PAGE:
THESIS DEFENSE: Autonomous Navigation without HD Prior Maps


Teddy Ort


Daniela Rus
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Abstract: Most fielded autonomous driving systems currently rely on High Definition (HD) prior maps both to localize, and to retrieve detailed geometric and semantic information about the environment. This information is necessary to enable safe operation of many downstream driving components including, prediction, planning, and control. However, this requirement has raised issues with scalability, confining autonomous systems to small test regions where such detailed maps can be maintained. Furthermore, the reliance on HD maps can prevent autonomous vehicles from realizing human-like flexibility to both explore new areas and successfully navigate in rapidly changing environments or weather conditions. In this thesis, we present MapLite, an autonomous navigation system using only Standard Definition (SD) prior maps, in conjunction with onboard perception to directly infer the necessary HD map online. We also explore the use of a Localizing Ground Penetrating Radar (LGPR) for precise localization using stable underground features that are robust to changing weather conditions. Together, these methods can reduce the requirement for HD prior maps and bring autonomous navigation closer to human levels of flexibility and robustness.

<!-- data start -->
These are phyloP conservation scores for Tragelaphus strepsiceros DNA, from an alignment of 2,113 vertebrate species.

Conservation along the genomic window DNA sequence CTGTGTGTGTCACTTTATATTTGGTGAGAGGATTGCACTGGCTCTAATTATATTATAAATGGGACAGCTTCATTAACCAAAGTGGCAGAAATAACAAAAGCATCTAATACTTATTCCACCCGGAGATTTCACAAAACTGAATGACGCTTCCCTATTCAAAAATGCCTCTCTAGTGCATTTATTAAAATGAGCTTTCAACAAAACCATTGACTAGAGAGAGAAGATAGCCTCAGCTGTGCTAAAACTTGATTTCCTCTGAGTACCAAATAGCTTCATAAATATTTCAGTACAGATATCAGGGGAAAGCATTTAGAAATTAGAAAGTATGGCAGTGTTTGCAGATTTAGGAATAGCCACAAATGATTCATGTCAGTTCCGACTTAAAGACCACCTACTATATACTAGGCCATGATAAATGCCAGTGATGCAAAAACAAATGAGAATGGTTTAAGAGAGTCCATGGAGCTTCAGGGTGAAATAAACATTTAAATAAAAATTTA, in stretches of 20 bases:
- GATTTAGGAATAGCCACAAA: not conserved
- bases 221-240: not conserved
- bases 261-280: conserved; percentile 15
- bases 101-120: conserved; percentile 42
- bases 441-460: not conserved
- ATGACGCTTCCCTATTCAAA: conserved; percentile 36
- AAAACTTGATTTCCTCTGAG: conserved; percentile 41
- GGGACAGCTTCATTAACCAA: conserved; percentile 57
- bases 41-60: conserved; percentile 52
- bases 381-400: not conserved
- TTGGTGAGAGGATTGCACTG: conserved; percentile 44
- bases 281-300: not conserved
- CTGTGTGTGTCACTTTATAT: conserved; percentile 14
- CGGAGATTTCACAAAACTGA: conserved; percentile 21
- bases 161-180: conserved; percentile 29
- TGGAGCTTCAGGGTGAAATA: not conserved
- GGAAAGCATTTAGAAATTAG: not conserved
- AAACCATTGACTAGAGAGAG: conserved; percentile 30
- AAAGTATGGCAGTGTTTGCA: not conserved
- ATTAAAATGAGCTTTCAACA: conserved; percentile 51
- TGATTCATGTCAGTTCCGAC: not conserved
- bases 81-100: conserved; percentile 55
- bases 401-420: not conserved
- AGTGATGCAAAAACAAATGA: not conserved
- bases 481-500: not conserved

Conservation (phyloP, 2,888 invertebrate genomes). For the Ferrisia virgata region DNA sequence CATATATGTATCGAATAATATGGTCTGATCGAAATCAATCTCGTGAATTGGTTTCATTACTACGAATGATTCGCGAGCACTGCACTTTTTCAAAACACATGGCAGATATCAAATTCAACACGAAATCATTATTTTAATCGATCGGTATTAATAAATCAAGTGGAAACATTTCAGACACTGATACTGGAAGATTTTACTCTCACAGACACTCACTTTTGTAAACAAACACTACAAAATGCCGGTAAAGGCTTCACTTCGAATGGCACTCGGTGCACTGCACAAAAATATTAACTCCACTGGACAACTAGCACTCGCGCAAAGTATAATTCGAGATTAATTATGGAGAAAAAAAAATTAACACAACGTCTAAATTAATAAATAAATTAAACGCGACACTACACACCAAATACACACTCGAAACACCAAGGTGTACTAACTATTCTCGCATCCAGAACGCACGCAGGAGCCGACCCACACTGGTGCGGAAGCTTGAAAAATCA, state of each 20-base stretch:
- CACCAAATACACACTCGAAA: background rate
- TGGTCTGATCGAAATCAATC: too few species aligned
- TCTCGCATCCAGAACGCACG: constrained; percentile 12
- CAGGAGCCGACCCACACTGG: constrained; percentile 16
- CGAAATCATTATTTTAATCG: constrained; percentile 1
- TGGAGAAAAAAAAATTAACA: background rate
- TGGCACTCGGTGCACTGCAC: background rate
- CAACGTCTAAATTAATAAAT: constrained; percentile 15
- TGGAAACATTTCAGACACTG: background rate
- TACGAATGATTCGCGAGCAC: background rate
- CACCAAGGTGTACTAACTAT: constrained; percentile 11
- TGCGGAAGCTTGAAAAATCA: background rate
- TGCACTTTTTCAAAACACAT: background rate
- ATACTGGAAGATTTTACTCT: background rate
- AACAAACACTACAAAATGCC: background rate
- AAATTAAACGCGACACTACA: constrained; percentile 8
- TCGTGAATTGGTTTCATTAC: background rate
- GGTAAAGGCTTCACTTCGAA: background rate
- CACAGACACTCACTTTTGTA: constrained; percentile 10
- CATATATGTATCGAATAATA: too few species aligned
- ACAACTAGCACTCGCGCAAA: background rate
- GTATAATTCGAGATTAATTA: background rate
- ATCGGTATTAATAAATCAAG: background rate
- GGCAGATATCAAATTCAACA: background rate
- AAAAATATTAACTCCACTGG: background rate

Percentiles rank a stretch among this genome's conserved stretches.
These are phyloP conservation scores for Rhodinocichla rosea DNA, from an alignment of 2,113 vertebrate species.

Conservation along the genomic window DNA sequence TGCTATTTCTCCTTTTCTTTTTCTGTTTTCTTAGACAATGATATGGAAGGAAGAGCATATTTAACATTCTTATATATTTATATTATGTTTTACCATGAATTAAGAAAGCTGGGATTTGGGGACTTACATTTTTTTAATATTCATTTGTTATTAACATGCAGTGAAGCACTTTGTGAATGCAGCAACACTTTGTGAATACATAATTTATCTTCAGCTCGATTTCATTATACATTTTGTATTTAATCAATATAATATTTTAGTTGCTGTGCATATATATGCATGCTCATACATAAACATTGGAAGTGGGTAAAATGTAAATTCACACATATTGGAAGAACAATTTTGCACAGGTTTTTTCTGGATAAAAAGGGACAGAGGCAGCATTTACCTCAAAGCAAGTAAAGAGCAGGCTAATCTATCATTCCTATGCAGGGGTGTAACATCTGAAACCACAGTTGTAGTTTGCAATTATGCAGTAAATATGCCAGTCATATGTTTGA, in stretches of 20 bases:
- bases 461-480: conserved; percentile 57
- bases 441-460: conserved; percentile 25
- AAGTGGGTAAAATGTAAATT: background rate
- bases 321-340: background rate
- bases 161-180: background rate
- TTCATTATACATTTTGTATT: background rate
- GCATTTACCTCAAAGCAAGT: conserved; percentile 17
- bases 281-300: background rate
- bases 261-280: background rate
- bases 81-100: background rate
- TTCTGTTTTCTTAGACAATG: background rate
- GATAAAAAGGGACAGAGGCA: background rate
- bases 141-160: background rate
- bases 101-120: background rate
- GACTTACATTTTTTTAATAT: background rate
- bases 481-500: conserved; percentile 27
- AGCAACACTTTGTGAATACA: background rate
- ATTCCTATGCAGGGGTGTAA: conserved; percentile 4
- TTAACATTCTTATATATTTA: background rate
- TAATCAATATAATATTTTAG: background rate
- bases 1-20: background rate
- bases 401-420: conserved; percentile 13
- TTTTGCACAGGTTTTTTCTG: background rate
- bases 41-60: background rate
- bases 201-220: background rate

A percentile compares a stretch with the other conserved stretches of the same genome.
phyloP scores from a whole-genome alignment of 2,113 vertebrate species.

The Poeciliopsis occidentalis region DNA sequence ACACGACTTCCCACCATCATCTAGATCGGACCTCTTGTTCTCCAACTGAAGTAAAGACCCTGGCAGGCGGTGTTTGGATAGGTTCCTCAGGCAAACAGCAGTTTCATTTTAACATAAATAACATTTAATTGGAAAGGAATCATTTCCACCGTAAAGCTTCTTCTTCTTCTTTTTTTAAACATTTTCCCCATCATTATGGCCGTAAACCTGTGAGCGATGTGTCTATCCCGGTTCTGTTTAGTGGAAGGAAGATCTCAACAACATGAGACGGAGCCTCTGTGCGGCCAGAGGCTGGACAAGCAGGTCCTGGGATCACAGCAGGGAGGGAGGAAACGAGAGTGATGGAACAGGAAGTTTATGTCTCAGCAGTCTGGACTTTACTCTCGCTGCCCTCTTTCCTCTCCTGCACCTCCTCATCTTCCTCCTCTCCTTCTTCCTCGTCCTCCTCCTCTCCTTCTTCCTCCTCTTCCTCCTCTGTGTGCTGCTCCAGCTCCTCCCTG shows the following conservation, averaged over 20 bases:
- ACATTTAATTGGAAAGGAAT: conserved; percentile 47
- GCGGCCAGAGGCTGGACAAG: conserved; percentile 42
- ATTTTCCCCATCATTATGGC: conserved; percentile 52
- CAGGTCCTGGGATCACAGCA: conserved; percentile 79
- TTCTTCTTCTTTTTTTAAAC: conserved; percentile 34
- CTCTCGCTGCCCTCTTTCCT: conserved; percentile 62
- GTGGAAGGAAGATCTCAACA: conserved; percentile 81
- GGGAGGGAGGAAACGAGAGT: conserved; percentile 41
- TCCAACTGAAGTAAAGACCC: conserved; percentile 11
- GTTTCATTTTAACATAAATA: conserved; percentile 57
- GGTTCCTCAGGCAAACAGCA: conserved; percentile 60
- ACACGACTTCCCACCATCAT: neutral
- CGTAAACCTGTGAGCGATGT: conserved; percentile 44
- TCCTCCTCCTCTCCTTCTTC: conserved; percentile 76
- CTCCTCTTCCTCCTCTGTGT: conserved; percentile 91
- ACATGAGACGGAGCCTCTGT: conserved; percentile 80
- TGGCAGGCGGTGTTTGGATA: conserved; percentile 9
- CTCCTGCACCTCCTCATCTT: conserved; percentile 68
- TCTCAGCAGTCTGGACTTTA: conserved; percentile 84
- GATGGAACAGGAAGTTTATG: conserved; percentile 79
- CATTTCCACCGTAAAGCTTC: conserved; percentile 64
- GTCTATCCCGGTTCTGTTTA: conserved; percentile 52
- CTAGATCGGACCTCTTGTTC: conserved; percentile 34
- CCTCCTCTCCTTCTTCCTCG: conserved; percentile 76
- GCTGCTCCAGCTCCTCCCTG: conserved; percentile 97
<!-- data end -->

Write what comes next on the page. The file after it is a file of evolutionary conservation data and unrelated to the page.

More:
Bio: Teddy Ort is a final year PhD candidate at the Computer Science and Artificial Intelligence Laboratory at MIT advised by Prof. Daniela Rus. His research focuses on localization and navigation for autonomous vehicles in challenging environments where typical HD map based solutions can fail. He is interested in algorithms that extend the operating space of autonomous vehicles toward human level flexibility in dynamic environments. Prior to joining CSAIL, Teddy received his Bachelor’s Degree from the Department of Mechanical Engineering at MIT in 2016. In the Fall of 2022, he will join Symbotic, focusing on perception and AI for robots in warehousing and logistics.